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How to Handle the 2 Year Sleep Regression

After all of the hard work you have put in over the past two years to get your little one sleeping well, you have once again hit another regression! Many people are not familiar with this regression, but it can be a doozy. However, it might give you a little comfort knowing that this is typically the last regression we see with good sleepers, so once you are over this hump it should be smooth sailing.  

Why is This Happening?

At this age, your child is going through many developmental changes and milestones.  He is walking/running, talking, sprouting like a weed, and likely protesting more with his new found independence. He is learning that he has opinions about things, and when things don’t turn out the way he wants them to he will want to express his dissatisfaction intensely and try to push the boundaries.

Separation anxiety- also comes into play here; your toddler may genuinely be distressed when you leave at nap time, or when you walk out of the room at bedtime. This is why it is so important to give extra love and attention to him during the day while he is going through this change.

Teething- can play a factor at 24 months – they are often cutting their back molars around this time. Try to treat his teething pain before nap time or in the middle of the night if it is waking him up.

Fears-At 2 years old, many little ones are beginning to see the world in new ways and have access to many avenues to fantasy in books and shows, etc. With this new view of the world often comes new fears. When your child is suddenly not sleeping well, the cause may be an age-appropriate fear of the dark or of something scary their imagination is bringing to life.

Finally, the timing of his sleep may need to be adjusted a little bit. Nap time and bedtime might need to be a little later, or if your little one is refusing to take a nap or the nap has significantly shortened, then you will need to bump up bedtime 30-60 mins earlier.

How Long Will it Last? 

When we are going through this regression, it seems like it will never end! But rest assure it will; this regression typically lasts between 1-3 weeks before your little one gets back to their normal sleeping habits. I know 3 weeks of sleep troubles can seem pretty daunting, but keep reminding yourself that it is normal and temporary and there are things you can do to help your child get through it while keeping your sanity at the same time.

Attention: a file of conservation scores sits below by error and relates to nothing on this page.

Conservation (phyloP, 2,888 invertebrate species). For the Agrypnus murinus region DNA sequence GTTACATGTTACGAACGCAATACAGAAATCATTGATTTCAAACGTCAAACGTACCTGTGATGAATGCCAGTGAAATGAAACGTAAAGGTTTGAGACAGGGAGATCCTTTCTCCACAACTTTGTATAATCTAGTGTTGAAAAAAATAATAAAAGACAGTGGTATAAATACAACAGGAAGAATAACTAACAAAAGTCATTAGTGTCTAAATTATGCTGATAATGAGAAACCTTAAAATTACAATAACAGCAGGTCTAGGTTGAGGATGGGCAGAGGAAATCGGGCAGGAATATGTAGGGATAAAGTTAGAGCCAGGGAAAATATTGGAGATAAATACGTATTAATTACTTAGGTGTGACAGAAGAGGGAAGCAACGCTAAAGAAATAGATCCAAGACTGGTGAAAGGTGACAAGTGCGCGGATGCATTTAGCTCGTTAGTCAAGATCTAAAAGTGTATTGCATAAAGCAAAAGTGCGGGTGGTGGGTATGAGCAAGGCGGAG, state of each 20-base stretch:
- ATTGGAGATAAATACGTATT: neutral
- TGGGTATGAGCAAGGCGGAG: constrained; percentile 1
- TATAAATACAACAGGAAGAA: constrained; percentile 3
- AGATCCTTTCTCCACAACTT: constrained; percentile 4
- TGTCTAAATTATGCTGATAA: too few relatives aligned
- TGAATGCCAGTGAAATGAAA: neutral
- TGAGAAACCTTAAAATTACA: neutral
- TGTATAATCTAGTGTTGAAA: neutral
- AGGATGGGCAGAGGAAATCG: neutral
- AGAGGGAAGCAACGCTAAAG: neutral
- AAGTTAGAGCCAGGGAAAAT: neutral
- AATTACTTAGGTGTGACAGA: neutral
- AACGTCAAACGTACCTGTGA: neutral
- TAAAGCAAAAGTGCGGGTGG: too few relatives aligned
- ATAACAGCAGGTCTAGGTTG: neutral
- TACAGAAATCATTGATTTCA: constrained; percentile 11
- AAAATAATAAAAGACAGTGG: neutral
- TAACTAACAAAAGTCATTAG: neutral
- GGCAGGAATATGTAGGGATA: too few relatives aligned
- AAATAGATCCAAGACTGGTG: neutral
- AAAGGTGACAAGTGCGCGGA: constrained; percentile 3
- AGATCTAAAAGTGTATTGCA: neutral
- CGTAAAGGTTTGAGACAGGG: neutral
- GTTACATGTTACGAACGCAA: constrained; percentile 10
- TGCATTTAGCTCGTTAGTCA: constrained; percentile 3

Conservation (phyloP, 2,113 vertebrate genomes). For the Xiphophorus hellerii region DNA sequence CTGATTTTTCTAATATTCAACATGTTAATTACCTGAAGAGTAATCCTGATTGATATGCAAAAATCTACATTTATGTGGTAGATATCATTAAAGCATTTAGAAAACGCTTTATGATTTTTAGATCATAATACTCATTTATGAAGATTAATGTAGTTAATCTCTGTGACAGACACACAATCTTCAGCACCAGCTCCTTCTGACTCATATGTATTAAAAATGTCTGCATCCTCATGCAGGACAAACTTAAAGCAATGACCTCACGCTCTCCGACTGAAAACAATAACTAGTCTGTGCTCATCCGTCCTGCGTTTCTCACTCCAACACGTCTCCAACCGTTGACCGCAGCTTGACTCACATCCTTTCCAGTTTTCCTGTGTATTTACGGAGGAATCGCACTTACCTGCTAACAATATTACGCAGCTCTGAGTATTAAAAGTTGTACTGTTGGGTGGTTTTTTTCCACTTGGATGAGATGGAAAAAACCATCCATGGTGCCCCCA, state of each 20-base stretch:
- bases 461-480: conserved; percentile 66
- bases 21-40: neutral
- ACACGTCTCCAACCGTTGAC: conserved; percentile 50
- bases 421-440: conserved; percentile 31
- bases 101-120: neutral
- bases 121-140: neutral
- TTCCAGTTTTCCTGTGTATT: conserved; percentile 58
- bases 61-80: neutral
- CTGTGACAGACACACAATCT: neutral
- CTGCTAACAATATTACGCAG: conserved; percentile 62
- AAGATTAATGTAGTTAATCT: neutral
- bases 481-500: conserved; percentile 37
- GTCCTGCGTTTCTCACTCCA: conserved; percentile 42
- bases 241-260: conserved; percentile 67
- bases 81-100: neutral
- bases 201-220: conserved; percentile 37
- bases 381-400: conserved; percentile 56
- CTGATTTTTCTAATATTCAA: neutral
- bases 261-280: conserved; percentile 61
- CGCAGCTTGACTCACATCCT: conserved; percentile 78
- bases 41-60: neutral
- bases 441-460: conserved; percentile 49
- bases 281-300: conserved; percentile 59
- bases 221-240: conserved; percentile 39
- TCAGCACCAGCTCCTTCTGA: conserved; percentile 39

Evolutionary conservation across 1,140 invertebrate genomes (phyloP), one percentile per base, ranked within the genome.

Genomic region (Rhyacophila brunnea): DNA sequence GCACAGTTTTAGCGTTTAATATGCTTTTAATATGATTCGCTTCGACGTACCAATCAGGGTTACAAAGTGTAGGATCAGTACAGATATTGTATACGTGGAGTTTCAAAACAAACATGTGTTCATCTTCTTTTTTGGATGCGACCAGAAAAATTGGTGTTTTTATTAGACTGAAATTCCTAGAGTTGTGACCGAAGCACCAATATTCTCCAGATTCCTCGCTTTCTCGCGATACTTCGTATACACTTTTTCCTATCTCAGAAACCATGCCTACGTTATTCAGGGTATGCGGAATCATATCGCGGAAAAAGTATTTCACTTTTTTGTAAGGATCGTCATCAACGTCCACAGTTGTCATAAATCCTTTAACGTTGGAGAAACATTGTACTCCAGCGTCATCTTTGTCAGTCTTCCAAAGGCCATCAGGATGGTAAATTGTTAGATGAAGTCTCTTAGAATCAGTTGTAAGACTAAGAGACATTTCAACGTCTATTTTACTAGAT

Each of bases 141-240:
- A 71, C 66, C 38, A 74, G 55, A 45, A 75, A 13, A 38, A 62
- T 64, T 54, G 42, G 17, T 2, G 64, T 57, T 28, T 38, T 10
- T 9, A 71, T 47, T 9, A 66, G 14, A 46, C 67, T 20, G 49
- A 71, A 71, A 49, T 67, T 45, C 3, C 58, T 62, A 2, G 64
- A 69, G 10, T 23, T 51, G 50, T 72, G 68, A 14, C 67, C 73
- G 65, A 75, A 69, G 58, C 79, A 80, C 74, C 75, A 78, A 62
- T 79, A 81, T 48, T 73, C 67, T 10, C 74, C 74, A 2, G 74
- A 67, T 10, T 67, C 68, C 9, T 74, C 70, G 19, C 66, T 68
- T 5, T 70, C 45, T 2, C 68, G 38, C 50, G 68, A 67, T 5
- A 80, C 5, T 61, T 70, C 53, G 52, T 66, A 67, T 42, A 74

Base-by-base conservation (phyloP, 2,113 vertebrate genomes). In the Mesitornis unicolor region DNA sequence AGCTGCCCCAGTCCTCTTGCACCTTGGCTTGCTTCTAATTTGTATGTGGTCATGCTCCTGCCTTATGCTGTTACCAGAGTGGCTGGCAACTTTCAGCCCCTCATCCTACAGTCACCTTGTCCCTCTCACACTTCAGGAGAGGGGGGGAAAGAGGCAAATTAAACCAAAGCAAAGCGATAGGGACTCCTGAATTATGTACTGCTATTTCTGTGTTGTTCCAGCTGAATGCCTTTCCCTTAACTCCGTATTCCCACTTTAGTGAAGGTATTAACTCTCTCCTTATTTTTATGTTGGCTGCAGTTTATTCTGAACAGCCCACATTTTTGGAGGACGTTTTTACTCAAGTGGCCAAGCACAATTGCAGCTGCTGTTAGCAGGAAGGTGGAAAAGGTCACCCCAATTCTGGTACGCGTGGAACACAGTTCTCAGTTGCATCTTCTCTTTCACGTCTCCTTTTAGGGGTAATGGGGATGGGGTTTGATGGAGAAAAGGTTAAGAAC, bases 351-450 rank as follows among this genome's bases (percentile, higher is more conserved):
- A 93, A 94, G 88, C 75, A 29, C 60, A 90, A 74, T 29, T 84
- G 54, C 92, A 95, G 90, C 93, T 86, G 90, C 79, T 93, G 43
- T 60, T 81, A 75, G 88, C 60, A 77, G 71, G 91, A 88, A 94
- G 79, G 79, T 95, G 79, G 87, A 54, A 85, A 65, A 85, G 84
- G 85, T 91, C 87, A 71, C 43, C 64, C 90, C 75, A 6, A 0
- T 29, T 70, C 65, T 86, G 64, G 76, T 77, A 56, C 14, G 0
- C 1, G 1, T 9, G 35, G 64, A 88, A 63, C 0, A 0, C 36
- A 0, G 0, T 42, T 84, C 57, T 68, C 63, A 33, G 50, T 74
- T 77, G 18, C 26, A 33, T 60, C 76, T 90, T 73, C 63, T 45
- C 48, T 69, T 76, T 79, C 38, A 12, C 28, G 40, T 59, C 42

What Can I Do During the Regression?

Although the regression itself is temporary, any bad habits that are created during the regression can last much longer. It is important to continue a consistent sleep routine, and steer away from creating sleep habits you won’t want to continue in the future.

CONSISTENCY is going to be the key to getting through this regression. By remaining consistent with the schedule and your response during a sleep regression, you are setting boundaries and letting your toddler know what behaviors are expected and giving them a sense of structure.

To support your child’s new sense of independence while at the same time setting boundaries and expectations, it can be helpful to allow them to make a few age-appropriate choices during their sleep routine. Allowing them to have these small choices allows them take ownership of their sleep process.

A few simple choices they can make may include choosing between pairs of pajamas. I recommend giving them two options to choose from, for example, “Would you like the red pajamas or the blue ones tonight?” Another simple choice could be which book to read at bedtime, “Would you like this book or that one?”.

A Few More Tips

  • Create a bedtime routine chart with pictures on it to hang in his room. Go over the chart with him once a night before starting the bedtime routine. They are very visual learners at this age, and images for each step of the routine will help cue their minds and bodies that sleep is coming.
  • Limit screen time at least 60 mins before bedtime and 30 mins before nap time.
  • Watch the milk intake. Sometimes I have found that too much milk can create sleep problems for toddlers. I recommend no more than 20 oz per day.
  • Avoid big changes like potty training or transitioning out of the crib during this time.
  • Sometimes bedtime needs to be pushed 30 minutes later at this age if they are taking a nap. If the nap has been dropped bedtime may need to be pushed 30-60 minutes earlier.
  • Give him lots of love and attention during the day and in the evening before bedtime.

While I know this regression can be frustrating for parents, know that is normal and common to see in toddlers and will soon pass. Not every child will go through this regression, but I hope these tips help if you find yourself in a situation where your 2 year old has started to struggle with his sleep. If it has been over a couple of months since seeing these changes and you are still struggling, reach out to us and we would love to help! 



About the author

Amanda Medley

Why didn’t we try this sooner?! As we speak he is sound asleep in his crib – and has been since 7:15 pm.

Karianne Wanggaard

Sleep Well Sleep Specialists

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Working with Shannon, I went from 2-3 wake ups every night to 1 or 0. She aligned the plan with my preferred sleep cycle. She was always coaching, never judging. Shannon was great, I have referred MANY people to her! That's the best testament to her work that I can give.

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